Format

Send to

Choose Destination
See comment in PubMed Commons below
Kidney Int. 2009 Sep;76(5):521-7. doi: 10.1038/ki.2009.234. Epub 2009 Jun 24.

Deletion of LOX-1 attenuates renal injury following angiotensin II infusion.

Author information

1
Department of Medicine, University of Arkansas for Medical Sciences and Central Arkansas Veterans Healthcare System, Little Rock, Arkansas, USA.

Abstract

Angiotensin II upregulates the expression of LOX-1, a recently identified oxidized low-density lipoprotein receptor controlled by redox state which in turn upregulates angiotensin II activity on its activation. To test whether interruption of this positive feedback loop might reduce angiotensin II-induced hypertension and subsequent renal injury, we studied LOX-1 knockout mice. After infusion with angiotensin II for 4 weeks systolic blood pressure gradually increased in the wild-type mice; this rise was significantly attenuated in the LOX-1 knockout mice. Along with the rise in systolic blood pressure, renal function (blood urea nitrogen and creatinine) decreased in the wild-type mice, but the deterioration of function was significantly less in the LOX-1 knockout mice. Glomerulosclerosis, arteriolar sclerosis, tubulointerstitial damage, and renal collagen accumulation were all significantly less in the LOX-1 knockout mice. The reduction in collagen formation was accompanied by a decrease in connective tissue growth factor mRNA, angiotensin type 1 receptor expression, and phosphorylation of p38 and p44/42 mitogen-activated protein kinases. Expression of endothelial nitric oxide synthase was increased in the kidneys of the LOX-1 knockout mice compared to the wild-type mice. Overall, our study suggests that LOX-1 is a key modulator in the development of angiotensin II-induced hypertension and subsequent renal damage.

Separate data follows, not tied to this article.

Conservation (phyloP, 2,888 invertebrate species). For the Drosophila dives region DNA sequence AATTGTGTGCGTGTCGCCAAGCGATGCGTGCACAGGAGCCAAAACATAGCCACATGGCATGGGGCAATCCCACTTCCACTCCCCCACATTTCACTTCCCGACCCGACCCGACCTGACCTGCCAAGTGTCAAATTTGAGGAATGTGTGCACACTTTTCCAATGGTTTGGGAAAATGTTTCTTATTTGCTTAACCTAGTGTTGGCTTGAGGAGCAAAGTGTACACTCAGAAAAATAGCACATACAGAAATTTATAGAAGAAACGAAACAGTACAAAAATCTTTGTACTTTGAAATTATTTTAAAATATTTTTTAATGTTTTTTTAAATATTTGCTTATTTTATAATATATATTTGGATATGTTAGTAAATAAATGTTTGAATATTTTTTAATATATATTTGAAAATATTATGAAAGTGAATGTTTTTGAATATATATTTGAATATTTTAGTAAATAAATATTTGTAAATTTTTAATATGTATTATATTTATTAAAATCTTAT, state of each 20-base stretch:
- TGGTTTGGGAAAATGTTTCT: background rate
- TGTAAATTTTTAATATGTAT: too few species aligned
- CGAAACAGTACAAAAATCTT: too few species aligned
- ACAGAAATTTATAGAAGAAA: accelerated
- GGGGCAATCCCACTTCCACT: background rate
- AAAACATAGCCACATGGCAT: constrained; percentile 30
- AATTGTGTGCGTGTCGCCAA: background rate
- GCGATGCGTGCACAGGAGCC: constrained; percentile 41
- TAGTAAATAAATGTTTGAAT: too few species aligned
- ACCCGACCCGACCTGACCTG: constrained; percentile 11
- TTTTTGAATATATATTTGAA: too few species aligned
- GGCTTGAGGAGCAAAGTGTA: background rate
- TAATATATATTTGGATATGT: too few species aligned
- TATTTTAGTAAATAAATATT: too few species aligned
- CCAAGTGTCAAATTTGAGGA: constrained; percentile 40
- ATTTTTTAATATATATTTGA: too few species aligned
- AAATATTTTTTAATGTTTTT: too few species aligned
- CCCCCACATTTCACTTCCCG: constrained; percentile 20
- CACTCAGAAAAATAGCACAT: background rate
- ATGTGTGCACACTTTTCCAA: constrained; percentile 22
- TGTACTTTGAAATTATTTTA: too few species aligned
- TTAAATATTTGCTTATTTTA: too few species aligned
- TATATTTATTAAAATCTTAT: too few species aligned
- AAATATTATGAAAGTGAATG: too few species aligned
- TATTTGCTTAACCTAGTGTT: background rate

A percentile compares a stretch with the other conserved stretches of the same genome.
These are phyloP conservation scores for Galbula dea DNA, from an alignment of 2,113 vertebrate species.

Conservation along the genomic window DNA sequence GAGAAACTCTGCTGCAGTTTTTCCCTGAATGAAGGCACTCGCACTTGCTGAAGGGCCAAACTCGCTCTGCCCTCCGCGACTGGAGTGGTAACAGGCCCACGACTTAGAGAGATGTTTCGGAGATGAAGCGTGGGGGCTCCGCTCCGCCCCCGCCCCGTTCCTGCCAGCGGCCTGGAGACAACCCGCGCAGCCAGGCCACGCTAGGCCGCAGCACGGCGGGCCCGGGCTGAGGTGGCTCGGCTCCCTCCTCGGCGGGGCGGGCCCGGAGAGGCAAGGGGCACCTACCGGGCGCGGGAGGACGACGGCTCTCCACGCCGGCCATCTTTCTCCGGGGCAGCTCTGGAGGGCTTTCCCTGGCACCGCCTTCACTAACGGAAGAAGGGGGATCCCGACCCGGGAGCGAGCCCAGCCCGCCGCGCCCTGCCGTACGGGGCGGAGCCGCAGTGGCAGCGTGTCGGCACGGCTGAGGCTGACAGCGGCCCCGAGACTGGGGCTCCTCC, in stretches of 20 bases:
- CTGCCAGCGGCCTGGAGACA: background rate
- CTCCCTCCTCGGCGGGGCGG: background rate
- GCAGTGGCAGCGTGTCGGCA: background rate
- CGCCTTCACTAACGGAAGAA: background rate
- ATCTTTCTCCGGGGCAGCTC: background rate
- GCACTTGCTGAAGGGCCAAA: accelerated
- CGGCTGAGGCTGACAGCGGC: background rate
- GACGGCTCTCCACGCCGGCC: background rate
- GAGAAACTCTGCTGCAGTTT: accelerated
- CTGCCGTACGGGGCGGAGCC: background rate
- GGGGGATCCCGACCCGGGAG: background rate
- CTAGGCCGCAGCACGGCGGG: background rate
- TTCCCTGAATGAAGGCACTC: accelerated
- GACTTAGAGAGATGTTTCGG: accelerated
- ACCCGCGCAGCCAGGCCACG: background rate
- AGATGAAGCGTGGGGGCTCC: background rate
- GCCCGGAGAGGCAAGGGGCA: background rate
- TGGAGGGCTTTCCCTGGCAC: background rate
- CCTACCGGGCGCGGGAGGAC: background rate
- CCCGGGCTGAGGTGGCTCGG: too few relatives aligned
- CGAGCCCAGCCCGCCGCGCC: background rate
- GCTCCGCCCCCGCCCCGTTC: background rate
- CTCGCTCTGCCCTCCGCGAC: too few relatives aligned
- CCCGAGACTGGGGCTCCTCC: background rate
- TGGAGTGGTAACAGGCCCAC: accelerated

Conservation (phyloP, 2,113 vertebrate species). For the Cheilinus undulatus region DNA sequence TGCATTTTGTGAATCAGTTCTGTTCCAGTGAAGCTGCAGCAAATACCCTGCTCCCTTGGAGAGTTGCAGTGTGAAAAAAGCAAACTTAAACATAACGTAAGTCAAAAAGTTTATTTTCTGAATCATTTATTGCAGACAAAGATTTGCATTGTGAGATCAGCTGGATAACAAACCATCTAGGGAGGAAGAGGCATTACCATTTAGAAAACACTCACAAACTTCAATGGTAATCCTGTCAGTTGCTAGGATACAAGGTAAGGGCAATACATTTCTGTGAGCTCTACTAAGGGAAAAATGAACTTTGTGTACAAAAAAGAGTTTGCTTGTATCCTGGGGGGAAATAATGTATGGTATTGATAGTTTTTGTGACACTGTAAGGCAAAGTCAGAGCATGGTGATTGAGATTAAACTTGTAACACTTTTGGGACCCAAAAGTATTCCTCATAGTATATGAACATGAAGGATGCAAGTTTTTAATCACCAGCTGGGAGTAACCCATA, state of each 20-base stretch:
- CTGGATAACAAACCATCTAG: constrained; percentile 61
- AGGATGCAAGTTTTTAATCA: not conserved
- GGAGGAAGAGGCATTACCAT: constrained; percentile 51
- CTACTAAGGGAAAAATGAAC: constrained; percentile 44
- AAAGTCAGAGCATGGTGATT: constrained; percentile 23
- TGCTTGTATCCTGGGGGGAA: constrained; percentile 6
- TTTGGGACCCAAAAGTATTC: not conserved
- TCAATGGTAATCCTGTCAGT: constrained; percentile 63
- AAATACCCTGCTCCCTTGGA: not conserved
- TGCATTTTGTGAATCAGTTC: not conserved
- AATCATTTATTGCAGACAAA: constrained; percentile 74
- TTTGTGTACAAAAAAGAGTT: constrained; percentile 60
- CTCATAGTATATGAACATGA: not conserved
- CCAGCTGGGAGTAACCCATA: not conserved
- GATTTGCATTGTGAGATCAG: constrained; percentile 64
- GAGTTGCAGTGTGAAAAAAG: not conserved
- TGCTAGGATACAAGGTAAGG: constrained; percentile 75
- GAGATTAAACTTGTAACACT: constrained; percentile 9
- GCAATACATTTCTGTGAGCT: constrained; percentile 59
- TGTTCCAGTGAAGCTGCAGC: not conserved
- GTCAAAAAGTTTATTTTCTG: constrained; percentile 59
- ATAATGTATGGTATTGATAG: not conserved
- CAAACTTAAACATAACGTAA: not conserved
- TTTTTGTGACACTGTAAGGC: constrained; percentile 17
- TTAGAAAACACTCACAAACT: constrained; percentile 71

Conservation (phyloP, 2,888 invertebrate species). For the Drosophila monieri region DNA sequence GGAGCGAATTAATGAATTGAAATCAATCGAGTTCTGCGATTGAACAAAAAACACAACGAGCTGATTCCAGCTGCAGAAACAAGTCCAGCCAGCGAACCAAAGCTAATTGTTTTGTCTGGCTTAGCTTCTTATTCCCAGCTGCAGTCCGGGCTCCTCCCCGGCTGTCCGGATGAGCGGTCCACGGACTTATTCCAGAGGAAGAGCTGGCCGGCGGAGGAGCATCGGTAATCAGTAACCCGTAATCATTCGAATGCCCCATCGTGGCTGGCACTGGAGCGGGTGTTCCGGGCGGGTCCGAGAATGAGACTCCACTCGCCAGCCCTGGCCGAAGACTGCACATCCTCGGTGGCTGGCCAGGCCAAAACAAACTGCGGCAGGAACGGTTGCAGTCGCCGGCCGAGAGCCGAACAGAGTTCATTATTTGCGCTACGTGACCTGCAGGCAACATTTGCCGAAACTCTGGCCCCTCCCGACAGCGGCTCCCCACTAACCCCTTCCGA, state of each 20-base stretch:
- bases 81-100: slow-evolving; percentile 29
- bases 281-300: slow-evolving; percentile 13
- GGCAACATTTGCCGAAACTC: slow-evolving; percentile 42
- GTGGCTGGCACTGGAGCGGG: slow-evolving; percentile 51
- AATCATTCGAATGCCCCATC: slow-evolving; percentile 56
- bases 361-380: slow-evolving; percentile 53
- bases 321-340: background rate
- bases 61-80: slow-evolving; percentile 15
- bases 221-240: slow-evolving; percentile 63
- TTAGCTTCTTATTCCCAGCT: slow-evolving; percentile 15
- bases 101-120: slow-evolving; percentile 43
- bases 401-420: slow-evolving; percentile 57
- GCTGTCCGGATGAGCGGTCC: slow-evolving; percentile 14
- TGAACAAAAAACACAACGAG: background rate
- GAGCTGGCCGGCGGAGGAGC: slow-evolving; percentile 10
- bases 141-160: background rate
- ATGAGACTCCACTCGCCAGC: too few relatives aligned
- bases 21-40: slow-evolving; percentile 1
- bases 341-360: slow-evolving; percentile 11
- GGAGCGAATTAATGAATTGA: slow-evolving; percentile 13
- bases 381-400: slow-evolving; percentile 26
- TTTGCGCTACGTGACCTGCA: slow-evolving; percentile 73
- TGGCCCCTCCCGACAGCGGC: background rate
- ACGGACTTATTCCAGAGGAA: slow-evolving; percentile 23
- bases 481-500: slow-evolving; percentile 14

PMID:
19553911
DOI:
10.1038/ki.2009.234
[Indexed for MEDLINE]
Free full text
PubMed Commons home

PubMed Commons

0 comments
How to join PubMed Commons

    Supplemental Content

    Full text links

    Icon for Elsevier Science
    Loading ...
    Support Center